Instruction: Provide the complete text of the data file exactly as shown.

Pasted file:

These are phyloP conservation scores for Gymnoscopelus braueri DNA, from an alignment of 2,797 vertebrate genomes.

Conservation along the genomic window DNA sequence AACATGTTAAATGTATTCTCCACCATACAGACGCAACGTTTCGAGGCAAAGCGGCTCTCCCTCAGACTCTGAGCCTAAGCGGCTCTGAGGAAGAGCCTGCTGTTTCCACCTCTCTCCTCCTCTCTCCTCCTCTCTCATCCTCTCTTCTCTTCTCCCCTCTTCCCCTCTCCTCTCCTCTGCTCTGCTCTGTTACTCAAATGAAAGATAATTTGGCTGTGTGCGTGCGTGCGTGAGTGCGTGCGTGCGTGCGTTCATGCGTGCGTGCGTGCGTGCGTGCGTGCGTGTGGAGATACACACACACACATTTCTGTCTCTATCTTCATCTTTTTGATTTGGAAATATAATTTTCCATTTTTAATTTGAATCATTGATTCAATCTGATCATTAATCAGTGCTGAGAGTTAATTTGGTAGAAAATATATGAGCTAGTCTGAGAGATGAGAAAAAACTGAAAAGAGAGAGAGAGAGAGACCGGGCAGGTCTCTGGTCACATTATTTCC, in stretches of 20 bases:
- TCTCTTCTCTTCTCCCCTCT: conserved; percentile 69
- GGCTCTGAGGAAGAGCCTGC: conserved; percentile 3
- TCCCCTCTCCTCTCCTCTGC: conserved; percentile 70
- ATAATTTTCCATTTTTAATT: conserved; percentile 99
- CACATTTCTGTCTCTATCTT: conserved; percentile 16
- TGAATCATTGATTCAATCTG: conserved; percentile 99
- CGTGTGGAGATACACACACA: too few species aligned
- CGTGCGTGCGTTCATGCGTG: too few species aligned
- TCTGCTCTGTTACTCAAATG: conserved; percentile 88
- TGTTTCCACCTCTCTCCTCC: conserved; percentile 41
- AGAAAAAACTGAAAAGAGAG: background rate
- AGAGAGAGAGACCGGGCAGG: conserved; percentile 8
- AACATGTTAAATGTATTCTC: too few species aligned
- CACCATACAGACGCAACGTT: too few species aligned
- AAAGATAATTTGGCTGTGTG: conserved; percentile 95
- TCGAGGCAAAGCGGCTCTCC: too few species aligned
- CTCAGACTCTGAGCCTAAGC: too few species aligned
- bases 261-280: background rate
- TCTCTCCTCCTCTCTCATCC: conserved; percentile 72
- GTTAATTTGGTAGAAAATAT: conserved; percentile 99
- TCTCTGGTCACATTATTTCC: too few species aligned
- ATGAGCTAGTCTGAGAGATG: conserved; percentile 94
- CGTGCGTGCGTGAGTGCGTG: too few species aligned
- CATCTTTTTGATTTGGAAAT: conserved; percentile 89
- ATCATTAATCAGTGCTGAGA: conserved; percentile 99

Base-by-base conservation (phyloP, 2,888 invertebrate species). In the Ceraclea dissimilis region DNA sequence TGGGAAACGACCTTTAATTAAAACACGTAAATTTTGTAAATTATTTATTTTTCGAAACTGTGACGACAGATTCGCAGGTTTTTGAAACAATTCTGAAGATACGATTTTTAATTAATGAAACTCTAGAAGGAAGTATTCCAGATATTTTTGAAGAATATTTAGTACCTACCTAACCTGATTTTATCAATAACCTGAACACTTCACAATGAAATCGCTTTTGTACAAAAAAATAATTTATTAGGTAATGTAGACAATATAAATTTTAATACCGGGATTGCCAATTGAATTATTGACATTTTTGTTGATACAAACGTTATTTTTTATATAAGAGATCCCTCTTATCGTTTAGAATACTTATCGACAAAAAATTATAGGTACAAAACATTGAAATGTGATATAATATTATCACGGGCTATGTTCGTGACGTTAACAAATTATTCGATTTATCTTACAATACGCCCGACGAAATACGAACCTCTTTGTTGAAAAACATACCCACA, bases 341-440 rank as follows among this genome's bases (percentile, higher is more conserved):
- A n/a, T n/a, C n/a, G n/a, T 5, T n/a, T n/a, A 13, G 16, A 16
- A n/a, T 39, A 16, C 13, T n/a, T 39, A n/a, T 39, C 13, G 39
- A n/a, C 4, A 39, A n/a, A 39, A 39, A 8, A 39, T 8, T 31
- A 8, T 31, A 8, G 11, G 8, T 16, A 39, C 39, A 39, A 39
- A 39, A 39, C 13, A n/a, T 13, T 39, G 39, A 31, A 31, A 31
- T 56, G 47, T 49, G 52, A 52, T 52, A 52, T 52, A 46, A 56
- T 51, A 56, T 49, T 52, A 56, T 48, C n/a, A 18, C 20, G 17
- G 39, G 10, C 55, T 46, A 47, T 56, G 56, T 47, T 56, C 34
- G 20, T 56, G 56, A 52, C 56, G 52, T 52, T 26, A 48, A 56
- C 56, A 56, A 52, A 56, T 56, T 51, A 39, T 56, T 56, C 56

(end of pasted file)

These are phyloP conservation scores for Gymnoscopelus braueri DNA, from an alignment of 2,797 vertebrate genomes.

Conservation along the genomic window DNA sequence AACATGTTAAATGTATTCTCCACCATACAGACGCAACGTTTCGAGGCAAAGCGGCTCTCCCTCAGACTCTGAGCCTAAGCGGCTCTGAGGAAGAGCCTGCTGTTTCCACCTCTCTCCTCCTCTCTCCTCCTCTCTCATCCTCTCTTCTCTTCTCCCCTCTTCCCCTCTCCTCTCCTCTGCTCTGCTCTGTTACTCAAATGAAAGATAATTTGGCTGTGTGCGTGCGTGCGTGAGTGCGTGCGTGCGTGCGTTCATGCGTGCGTGCGTGCGTGCGTGCGTGCGTGTGGAGATACACACACACACATTTCTGTCTCTATCTTCATCTTTTTGATTTGGAAATATAATTTTCCATTTTTAATTTGAATCATTGATTCAATCTGATCATTAATCAGTGCTGAGAGTTAATTTGGTAGAAAATATATGAGCTAGTCTGAGAGATGAGAAAAAACTGAAAAGAGAGAGAGAGAGAGACCGGGCAGGTCTCTGGTCACATTATTTCC, in stretches of 20 bases:
- TCTCTTCTCTTCTCCCCTCT: conserved; percentile 69
- GGCTCTGAGGAAGAGCCTGC: conserved; percentile 3
- TCCCCTCTCCTCTCCTCTGC: conserved; percentile 70
- ATAATTTTCCATTTTTAATT: conserved; percentile 99
- CACATTTCTGTCTCTATCTT: conserved; percentile 16
- TGAATCATTGATTCAATCTG: conserved; percentile 99
- CGTGTGGAGATACACACACA: too few species aligned
- CGTGCGTGCGTTCATGCGTG: too few species aligned
- TCTGCTCTGTTACTCAAATG: conserved; percentile 88
- TGTTTCCACCTCTCTCCTCC: conserved; percentile 41
- AGAAAAAACTGAAAAGAGAG: background rate
- AGAGAGAGAGACCGGGCAGG: conserved; percentile 8
- AACATGTTAAATGTATTCTC: too few species aligned
- CACCATACAGACGCAACGTT: too few species aligned
- AAAGATAATTTGGCTGTGTG: conserved; percentile 95
- TCGAGGCAAAGCGGCTCTCC: too few species aligned
- CTCAGACTCTGAGCCTAAGC: too few species aligned
- bases 261-280: background rate
- TCTCTCCTCCTCTCTCATCC: conserved; percentile 72
- GTTAATTTGGTAGAAAATAT: conserved; percentile 99
- TCTCTGGTCACATTATTTCC: too few species aligned
- ATGAGCTAGTCTGAGAGATG: conserved; percentile 94
- CGTGCGTGCGTGAGTGCGTG: too few species aligned
- CATCTTTTTGATTTGGAAAT: conserved; percentile 89
- ATCATTAATCAGTGCTGAGA: conserved; percentile 99

Base-by-base conservation (phyloP, 2,888 invertebrate species). In the Ceraclea dissimilis region DNA sequence TGGGAAACGACCTTTAATTAAAACACGTAAATTTTGTAAATTATTTATTTTTCGAAACTGTGACGACAGATTCGCAGGTTTTTGAAACAATTCTGAAGATACGATTTTTAATTAATGAAACTCTAGAAGGAAGTATTCCAGATATTTTTGAAGAATATTTAGTACCTACCTAACCTGATTTTATCAATAACCTGAACACTTCACAATGAAATCGCTTTTGTACAAAAAAATAATTTATTAGGTAATGTAGACAATATAAATTTTAATACCGGGATTGCCAATTGAATTATTGACATTTTTGTTGATACAAACGTTATTTTTTATATAAGAGATCCCTCTTATCGTTTAGAATACTTATCGACAAAAAATTATAGGTACAAAACATTGAAATGTGATATAATATTATCACGGGCTATGTTCGTGACGTTAACAAATTATTCGATTTATCTTACAATACGCCCGACGAAATACGAACCTCTTTGTTGAAAAACATACCCACA, bases 341-440 rank as follows among this genome's bases (percentile, higher is more conserved):
- A n/a, T n/a, C n/a, G n/a, T 5, T n/a, T n/a, A 13, G 16, A 16
- A n/a, T 39, A 16, C 13, T n/a, T 39, A n/a, T 39, C 13, G 39
- A n/a, C 4, A 39, A n/a, A 39, A 39, A 8, A 39, T 8, T 31
- A 8, T 31, A 8, G 11, G 8, T 16, A 39, C 39, A 39, A 39
- A 39, A 39, C 13, A n/a, T 13, T 39, G 39, A 31, A 31, A 31
- T 56, G 47, T 49, G 52, A 52, T 52, A 52, T 52, A 46, A 56
- T 51, A 56, T 49, T 52, A 56, T 48, C n/a, A 18, C 20, G 17
- G 39, G 10, C 55, T 46, A 47, T 56, G 56, T 47, T 56, C 34
- G 20, T 56, G 56, A 52, C 56, G 52, T 52, T 26, A 48, A 56
- C 56, A 56, A 52, A 56, T 56, T 51, A 39, T 56, T 56, C 56